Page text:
The Beauty and the Wonder: What It's Like to Land on the Moon, According to a NASA Astronaut


You always hoped that you’d get a flight to the moon, but you never had any guarantee. There were 19 selected. One was medically discharged; one was killed in an automobile accident; [but] in that group of 19, almost half went to the moon. But two of the guys waited 19 years before they got their first flight.

You never knew when you’d be selected, they just gave you a job, said, “OK, you be support crew for Apollo 10”. You just did your job and, hopefully, the crew would say you did well. Neil Armstrong asked me to work on his flight (the first attempt to land on the moon) and it went really well. Very tense in the descent, but we pulled it off in mission control, so that gave me a good name. A month later, the Apollo 13 crew was announced: John Young, myself and Jack Swigert were on back-up. It was my chance.

Photo by OMEGA.

Then they had an explosion on the way to the moon, and the back-up crew played a big role in that recovery. They lost all power and oxygen in the command module. So we had a lunar module, a sort of lifeboat, and their orbit was such that if they whipped around the moon they weren’t going to get back to earth. Not a free return. So John and I had to figure out how to use the engine in the lunar module to change that trajectory. We spent 35 hours in mission control, non-stop work. Finally, we were satisfied that if they didn’t make a mistake and we didn’t make a mistake, we’d got enough “stuff” — oxygen, cooling, water, power and consumables.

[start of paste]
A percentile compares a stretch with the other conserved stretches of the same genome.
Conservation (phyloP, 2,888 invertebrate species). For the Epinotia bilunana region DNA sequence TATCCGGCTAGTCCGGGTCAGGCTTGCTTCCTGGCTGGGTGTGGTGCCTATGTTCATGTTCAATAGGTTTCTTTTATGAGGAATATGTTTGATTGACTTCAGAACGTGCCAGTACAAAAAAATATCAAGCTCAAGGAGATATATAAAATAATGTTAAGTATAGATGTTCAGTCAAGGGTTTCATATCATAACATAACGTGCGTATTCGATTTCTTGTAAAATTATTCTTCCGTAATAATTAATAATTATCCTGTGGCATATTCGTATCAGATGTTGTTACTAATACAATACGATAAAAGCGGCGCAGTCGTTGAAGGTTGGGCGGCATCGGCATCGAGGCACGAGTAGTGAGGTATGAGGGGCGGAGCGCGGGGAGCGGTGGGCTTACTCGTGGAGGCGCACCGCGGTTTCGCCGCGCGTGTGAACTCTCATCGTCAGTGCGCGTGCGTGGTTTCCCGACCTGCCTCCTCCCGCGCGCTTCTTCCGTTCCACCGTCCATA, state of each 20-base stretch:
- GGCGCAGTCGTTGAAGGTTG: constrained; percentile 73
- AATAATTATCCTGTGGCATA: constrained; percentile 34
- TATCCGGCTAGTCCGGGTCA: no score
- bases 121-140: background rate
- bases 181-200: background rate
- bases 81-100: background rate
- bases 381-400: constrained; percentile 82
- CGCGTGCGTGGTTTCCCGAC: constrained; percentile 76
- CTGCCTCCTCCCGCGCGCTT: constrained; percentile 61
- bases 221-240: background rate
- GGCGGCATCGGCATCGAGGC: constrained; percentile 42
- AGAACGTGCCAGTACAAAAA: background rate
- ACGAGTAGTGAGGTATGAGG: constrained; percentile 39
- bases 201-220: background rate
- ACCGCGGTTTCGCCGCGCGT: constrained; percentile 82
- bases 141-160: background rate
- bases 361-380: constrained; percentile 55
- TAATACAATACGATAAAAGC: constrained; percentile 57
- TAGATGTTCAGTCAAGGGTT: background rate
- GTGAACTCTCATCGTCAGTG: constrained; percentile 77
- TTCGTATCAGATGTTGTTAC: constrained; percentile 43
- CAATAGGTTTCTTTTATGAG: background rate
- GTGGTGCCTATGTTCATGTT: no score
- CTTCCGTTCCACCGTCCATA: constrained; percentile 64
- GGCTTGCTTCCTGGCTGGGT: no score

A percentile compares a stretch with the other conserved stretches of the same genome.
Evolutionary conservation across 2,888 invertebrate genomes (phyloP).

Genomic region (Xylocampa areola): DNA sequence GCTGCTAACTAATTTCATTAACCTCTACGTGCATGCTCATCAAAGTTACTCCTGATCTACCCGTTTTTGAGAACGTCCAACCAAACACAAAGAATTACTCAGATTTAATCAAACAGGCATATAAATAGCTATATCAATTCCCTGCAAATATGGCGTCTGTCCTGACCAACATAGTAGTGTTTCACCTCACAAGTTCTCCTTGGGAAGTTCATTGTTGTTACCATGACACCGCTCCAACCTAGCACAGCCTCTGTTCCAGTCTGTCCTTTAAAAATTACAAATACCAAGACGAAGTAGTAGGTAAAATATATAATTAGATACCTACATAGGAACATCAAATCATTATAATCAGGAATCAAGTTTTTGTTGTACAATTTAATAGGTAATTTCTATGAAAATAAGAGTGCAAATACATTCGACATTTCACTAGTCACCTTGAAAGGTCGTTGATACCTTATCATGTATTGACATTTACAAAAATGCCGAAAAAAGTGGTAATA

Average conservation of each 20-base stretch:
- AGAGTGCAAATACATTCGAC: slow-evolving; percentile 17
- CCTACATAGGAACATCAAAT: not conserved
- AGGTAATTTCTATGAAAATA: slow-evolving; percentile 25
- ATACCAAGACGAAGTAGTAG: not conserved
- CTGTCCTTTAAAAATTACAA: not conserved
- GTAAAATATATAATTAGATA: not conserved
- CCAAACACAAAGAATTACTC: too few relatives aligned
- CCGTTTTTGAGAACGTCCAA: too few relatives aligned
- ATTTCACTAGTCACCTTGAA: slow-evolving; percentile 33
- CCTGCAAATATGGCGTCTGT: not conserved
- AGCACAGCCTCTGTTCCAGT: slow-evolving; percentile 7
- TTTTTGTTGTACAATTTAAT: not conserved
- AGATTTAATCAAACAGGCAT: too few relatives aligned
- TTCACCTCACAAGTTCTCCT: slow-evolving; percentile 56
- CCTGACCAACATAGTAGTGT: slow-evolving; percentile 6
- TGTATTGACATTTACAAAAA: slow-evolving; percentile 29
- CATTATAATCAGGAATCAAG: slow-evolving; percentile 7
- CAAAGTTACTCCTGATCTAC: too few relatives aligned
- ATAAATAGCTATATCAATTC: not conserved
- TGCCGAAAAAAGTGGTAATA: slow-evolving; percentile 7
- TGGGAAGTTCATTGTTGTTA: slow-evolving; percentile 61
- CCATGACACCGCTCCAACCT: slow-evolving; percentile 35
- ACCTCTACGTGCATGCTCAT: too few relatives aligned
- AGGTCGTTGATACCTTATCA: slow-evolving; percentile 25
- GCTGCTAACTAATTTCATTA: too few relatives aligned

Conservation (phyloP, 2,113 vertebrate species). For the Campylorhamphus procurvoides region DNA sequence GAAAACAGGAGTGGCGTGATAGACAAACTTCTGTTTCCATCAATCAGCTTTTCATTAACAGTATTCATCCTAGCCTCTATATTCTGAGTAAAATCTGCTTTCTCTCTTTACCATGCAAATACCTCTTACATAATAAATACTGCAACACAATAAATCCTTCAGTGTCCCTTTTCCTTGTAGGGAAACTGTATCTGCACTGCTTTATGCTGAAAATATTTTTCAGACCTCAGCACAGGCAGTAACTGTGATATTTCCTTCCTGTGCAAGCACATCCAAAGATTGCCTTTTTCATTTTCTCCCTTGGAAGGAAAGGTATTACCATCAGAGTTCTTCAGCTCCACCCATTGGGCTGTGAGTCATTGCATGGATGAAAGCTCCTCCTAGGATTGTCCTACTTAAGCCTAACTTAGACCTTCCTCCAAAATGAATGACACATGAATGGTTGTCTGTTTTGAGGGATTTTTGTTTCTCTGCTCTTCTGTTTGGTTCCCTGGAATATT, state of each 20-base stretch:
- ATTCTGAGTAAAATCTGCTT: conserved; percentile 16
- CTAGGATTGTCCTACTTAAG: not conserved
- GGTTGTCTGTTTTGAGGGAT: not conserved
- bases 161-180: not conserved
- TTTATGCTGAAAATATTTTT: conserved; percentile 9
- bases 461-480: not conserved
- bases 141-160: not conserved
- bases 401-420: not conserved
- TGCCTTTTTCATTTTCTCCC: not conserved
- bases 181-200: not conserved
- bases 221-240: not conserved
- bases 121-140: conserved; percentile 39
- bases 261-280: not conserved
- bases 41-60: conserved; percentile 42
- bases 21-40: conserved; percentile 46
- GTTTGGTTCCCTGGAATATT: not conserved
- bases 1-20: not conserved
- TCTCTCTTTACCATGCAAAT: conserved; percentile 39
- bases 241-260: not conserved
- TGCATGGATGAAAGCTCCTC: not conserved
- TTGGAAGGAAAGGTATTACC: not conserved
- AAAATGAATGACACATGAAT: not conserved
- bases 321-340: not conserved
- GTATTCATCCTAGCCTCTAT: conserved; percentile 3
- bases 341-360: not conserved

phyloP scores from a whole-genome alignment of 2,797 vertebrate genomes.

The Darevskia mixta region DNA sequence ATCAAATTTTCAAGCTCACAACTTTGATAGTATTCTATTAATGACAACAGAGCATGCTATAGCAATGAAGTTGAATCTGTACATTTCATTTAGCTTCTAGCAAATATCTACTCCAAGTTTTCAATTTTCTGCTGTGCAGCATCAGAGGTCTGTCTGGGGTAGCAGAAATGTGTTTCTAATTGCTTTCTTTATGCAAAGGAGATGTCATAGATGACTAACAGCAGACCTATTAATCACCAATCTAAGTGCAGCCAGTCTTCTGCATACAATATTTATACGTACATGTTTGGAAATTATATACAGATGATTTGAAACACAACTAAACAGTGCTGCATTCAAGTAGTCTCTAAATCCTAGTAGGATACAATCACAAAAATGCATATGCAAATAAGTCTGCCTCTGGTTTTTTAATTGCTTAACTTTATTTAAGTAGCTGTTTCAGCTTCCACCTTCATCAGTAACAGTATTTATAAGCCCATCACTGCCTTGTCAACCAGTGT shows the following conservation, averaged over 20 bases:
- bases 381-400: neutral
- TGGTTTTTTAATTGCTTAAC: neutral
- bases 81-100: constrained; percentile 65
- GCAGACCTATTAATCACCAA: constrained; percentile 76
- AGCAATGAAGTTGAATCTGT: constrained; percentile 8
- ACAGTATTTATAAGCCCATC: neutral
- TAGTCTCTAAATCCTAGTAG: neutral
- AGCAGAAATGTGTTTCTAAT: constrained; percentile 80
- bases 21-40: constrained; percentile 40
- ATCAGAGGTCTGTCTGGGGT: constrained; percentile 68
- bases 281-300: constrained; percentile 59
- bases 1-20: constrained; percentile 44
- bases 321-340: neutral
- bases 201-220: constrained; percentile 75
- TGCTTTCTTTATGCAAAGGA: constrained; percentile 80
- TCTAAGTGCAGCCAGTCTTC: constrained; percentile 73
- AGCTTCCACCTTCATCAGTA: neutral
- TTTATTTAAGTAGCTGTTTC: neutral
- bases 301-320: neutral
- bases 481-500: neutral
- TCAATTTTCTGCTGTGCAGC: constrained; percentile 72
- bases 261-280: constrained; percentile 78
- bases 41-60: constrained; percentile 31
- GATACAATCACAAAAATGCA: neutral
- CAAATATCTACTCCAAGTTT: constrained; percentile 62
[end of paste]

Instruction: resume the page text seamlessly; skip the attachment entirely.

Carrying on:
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[When I landed on the moon, it didn’t feel like I’d reached a goal.] But it was, “I’mon the moon!” It was just the exhilaration and the fascination and the beauty and the adventure and the wonder, and we were bubbling with enthusiasm and excitement. We almost had to abort before landing, and that would have been a bitter pill. No question.

Did it change me as a person? Not spiritually, not emotionally, not psychologically. You’re so busy and so focused, because you don’t want to make a mistake. Not only could it hurt you, but it could damage the mission results. My focus was just on my procedures, and I didn’t stand there and wonder about the heavens. [But] I did see the beauty of it. To look out there at Stone Mountain [and think] “I’ve trained for this for two years and now I’m seeing it”. It was a sense of wonder and awe, and that never left us.


FromEsquire UK

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Charlie Teasdale
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